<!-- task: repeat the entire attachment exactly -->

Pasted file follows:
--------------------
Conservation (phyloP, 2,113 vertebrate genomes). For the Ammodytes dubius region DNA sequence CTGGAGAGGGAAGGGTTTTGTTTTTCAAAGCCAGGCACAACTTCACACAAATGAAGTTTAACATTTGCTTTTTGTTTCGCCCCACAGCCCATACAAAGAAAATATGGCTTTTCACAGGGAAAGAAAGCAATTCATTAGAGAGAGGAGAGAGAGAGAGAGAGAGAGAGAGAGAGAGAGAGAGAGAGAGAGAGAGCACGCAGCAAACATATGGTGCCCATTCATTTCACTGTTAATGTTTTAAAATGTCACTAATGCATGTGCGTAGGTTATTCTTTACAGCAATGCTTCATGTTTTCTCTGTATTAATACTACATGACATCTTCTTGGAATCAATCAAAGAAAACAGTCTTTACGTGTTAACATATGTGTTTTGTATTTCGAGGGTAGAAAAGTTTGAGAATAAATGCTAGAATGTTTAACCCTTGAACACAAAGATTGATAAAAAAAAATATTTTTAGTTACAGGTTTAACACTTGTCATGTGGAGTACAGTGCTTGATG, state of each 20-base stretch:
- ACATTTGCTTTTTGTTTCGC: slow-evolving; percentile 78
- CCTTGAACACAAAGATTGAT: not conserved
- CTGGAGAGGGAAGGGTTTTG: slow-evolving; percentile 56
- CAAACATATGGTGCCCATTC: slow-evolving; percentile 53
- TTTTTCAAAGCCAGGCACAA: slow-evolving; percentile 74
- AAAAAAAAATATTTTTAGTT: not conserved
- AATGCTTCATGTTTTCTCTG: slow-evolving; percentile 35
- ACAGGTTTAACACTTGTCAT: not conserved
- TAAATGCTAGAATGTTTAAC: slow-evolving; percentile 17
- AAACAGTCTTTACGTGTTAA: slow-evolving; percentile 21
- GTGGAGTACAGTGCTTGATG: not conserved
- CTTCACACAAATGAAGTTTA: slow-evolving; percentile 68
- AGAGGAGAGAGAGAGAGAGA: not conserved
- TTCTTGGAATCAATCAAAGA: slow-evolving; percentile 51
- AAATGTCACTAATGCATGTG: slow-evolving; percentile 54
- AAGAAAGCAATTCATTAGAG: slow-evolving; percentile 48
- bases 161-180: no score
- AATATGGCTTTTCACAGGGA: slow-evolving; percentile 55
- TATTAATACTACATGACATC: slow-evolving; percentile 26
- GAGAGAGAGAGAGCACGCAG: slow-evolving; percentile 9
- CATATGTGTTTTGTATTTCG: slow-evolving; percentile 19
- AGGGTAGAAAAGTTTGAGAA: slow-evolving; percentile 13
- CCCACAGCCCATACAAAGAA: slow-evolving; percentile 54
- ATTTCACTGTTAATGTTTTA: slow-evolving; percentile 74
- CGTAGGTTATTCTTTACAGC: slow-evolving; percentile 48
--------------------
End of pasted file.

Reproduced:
Conservation (phyloP, 2,113 vertebrate genomes). For the Ammodytes dubius region DNA sequence CTGGAGAGGGAAGGGTTTTGTTTTTCAAAGCCAGGCACAACTTCACACAAATGAAGTTTAACATTTGCTTTTTGTTTCGCCCCACAGCCCATACAAAGAAAATATGGCTTTTCACAGGGAAAGAAAGCAATTCATTAGAGAGAGGAGAGAGAGAGAGAGAGAGAGAGAGAGAGAGAGAGAGAGAGAGAGAGAGCACGCAGCAAACATATGGTGCCCATTCATTTCACTGTTAATGTTTTAAAATGTCACTAATGCATGTGCGTAGGTTATTCTTTACAGCAATGCTTCATGTTTTCTCTGTATTAATACTACATGACATCTTCTTGGAATCAATCAAAGAAAACAGTCTTTACGTGTTAACATATGTGTTTTGTATTTCGAGGGTAGAAAAGTTTGAGAATAAATGCTAGAATGTTTAACCCTTGAACACAAAGATTGATAAAAAAAAATATTTTTAGTTACAGGTTTAACACTTGTCATGTGGAGTACAGTGCTTGATG, state of each 20-base stretch:
- ACATTTGCTTTTTGTTTCGC: slow-evolving; percentile 78
- CCTTGAACACAAAGATTGAT: not conserved
- CTGGAGAGGGAAGGGTTTTG: slow-evolving; percentile 56
- CAAACATATGGTGCCCATTC: slow-evolving; percentile 53
- TTTTTCAAAGCCAGGCACAA: slow-evolving; percentile 74
- AAAAAAAAATATTTTTAGTT: not conserved
- AATGCTTCATGTTTTCTCTG: slow-evolving; percentile 35
- ACAGGTTTAACACTTGTCAT: not conserved
- TAAATGCTAGAATGTTTAAC: slow-evolving; percentile 17
- AAACAGTCTTTACGTGTTAA: slow-evolving; percentile 21
- GTGGAGTACAGTGCTTGATG: not conserved
- CTTCACACAAATGAAGTTTA: slow-evolving; percentile 68
- AGAGGAGAGAGAGAGAGAGA: not conserved
- TTCTTGGAATCAATCAAAGA: slow-evolving; percentile 51
- AAATGTCACTAATGCATGTG: slow-evolving; percentile 54
- AAGAAAGCAATTCATTAGAG: slow-evolving; percentile 48
- bases 161-180: no score
- AATATGGCTTTTCACAGGGA: slow-evolving; percentile 55
- TATTAATACTACATGACATC: slow-evolving; percentile 26
- GAGAGAGAGAGAGCACGCAG: slow-evolving; percentile 9
- CATATGTGTTTTGTATTTCG: slow-evolving; percentile 19
- AGGGTAGAAAAGTTTGAGAA: slow-evolving; percentile 13
- CCCACAGCCCATACAAAGAA: slow-evolving; percentile 54
- ATTTCACTGTTAATGTTTTA: slow-evolving; percentile 74
- CGTAGGTTATTCTTTACAGC: slow-evolving; percentile 48